A Warm Place to Call Home
Frederick is a demon living life to the fullest ... Except, it's other people's lives.
KIRKUS REVIEWS reluctantly called it “A well-spun, engaging supernatural tale ... with a devilishly ambiguous ending.”
UNPAID READERS ARE SOMEHOW SAYING:
★★★★★ “Prepare yourself to root for what’s wrong and to hope for the worst” ★★★★★ “Draws you in from the outset…” ★★★★★ “I love him! He’s a jerk! I love him!” ★★★★★ “…couldn’t put it down until the last page was turned.” ★★★★★ “…a moving story, and all-too-real.” ★★★★★ “engaging characters, interesting settings, plot twists galore, and a very satisfying ending.” ★★★★★
SURPRISING NUMBER OF ACTUAL AWARDS:
★WINNER - Next Generation Indie Book Awards®★
★WINNER - Novel Grounds Literary Awards★
★WINNER - Rebecca’s Reads Choice Awards★
★WINNER - SOVAS™ Voice Arts Award (Audiobook Edition)★
OK, OK, HERE'S THE DAMNED DESCRIPTION:
As far as he call tell, Frederick is a demon. "Born" in Virginia in the early 1980s, he hasn't a clue where he came from or why, but his irresistible desire to occupy a human body seems pretty demony to him. Plus, a number of a-hole priests have tried to exorcise him from some of his favorite bodies. Yeah, it works, but not for the reasons they think. It's just super annoying being yelled at in Latin and sometimes the priests get really, really into it, and their mouths get all frothy and spittle droplets shoot out and land on your cheek or in your eye. It's just gross. So f--k it. He leaves with a heartfelt "Enjoy the drooly meatsack!"
What those morons never realize is that once Frederick takes over a body, the previous occupant's consciousness and memories are forever erased. It's an inevitable side effect that gives Frederick pause when switching bodies, but not so much as to actually halt his ongoing enjoyment of human lives. Departures are not so much "Good lord, what have I done?" moments as much as, "Aww. How sad." Frowny face emoji - not crying face emoji. You get the point.
After a few decades exploring the world in various bodies, Frederick finds himself burnt out on the wild life, deciding he'll return to America, explore the mystery of his origin, and maybe even find someone tolerable enough to love for more than a month. In his hometown of Leesburg, Virginia, his mission bears fruit much faster than expected. He meets an enchanting woman, and her current boyfriend looks like a great foot-in-the-door. Typically, Frederick avoids maintaining a bodies' prior relationships (it requires agonizingly boring pre-research to avoid detection) but - as noted above - he's loose with the phrase "f--k it."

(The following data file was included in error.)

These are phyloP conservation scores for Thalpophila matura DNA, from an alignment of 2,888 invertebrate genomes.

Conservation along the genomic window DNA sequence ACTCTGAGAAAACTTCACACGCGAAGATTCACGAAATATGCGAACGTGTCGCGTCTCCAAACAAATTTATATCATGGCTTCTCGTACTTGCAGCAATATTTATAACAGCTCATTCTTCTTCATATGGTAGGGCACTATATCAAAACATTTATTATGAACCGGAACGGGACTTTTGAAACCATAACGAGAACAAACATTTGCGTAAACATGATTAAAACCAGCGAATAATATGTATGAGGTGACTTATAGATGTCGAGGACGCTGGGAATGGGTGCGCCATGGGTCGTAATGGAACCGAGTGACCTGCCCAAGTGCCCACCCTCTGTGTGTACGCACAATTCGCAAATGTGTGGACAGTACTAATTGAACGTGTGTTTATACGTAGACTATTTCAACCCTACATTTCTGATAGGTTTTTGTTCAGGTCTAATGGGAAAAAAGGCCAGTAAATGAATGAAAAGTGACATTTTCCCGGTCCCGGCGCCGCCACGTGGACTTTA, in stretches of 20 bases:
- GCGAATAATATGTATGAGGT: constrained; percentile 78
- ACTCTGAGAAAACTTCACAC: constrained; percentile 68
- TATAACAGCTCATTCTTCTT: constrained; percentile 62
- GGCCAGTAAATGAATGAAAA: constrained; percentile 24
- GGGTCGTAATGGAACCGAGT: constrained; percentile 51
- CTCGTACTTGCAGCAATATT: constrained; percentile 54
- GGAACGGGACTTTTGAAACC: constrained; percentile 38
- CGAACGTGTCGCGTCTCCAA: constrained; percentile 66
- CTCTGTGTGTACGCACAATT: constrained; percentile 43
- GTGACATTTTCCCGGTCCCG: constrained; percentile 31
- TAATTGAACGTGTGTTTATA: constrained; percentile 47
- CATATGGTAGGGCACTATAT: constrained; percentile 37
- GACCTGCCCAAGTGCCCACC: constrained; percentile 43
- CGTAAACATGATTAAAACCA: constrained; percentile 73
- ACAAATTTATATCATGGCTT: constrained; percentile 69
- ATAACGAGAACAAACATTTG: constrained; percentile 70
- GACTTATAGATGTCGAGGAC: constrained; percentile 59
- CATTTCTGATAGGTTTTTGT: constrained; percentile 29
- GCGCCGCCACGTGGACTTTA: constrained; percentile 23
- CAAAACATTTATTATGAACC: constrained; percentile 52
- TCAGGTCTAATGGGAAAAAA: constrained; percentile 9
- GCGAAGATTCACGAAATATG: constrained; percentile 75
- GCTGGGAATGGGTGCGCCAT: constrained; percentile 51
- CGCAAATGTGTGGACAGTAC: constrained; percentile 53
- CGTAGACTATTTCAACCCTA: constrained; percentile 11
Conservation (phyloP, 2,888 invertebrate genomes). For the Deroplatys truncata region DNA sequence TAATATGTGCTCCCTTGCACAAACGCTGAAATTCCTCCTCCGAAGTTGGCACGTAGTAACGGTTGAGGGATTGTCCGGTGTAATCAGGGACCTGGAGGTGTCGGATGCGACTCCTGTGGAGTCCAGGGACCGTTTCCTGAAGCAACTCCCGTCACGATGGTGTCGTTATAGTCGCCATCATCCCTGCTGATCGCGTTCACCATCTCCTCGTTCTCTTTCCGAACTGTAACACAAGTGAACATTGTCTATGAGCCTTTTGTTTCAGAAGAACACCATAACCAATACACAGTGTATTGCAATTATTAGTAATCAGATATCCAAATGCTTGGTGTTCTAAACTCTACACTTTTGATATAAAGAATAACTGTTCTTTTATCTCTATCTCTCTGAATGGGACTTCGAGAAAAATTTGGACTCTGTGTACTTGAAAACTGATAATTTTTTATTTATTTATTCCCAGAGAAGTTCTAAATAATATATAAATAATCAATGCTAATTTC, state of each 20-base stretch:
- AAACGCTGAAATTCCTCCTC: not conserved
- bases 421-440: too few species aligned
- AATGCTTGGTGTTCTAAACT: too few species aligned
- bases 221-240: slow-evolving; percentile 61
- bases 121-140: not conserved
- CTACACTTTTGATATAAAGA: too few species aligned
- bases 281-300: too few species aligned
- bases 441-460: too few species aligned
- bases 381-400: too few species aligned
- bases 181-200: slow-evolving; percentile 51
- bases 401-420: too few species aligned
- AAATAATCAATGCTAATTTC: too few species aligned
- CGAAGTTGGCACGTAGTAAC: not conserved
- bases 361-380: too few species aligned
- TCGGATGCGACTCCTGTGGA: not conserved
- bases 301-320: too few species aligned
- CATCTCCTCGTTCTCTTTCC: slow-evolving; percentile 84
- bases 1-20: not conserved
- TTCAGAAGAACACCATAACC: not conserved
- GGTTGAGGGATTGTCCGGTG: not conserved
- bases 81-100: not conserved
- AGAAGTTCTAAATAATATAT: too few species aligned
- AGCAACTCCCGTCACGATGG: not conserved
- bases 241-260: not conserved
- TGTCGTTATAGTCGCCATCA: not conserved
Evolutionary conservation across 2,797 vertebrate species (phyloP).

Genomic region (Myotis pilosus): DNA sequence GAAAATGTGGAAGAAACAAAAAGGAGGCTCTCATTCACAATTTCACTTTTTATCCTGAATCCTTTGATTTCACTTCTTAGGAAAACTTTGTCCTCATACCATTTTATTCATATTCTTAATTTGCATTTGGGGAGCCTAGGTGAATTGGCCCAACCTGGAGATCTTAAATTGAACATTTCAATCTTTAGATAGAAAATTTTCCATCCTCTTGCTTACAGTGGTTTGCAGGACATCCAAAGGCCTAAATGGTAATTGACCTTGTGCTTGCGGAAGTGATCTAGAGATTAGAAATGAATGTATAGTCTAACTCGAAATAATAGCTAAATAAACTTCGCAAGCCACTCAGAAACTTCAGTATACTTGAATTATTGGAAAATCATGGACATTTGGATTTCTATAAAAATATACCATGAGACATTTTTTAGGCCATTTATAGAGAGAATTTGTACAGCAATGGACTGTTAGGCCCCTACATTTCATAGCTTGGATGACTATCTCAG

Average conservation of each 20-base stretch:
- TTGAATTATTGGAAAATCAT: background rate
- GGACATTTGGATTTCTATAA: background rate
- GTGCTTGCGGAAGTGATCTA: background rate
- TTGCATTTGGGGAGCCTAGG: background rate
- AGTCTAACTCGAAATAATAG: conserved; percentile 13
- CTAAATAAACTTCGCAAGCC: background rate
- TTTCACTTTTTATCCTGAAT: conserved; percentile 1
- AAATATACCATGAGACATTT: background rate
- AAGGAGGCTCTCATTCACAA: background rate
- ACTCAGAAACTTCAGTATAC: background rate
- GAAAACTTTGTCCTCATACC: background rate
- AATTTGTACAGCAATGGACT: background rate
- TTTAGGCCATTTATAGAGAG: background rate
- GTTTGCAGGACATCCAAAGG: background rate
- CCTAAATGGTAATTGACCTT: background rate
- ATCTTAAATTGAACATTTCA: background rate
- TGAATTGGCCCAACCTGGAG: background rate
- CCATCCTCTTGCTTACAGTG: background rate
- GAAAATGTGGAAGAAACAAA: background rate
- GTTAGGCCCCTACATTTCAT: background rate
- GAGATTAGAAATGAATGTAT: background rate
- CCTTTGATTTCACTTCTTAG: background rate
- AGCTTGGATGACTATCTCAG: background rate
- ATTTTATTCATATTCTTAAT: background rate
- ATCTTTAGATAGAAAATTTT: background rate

And everything falls into utter chaos. Spoiler alert. Oh wait, those are supposed to go before the spoiler. Oops. But you're still gonna want to read how all this goes down. I mean, look at all those awards and reviews up there! Unless you're deeply offended by naughty words and a couple brief, awkward descriptions of sex, you're pretty much guaranteed to fall in love with Frederick. So says Frederick. };)
A demon's evolution into a caring "human" is the refrain of this quirky novel. Frederick delights in taking over bodies and deleting the personalities of their owners, and he is indifferent about the consequences to the usurped. Attracted to 34-year-old Melanie, Frederick occupies the body of her boyfriend, Joseph Cling. Siemsen injects some humor into Frederick's improvised relationships with Melanie's family, but focuses on Frederick's increasing devotion to Melanie, especially in the face of a suspected rival. Siemsen throws in startling revelations from Joseph's brother James to force Frederick into a stark choice. The transformation of Frederick from brash, self-centered demon into a concerned person provides a central motif, but the ludicrous evolution of events somewhat undercuts the intended moral lesson.
Weak at best
I was robbed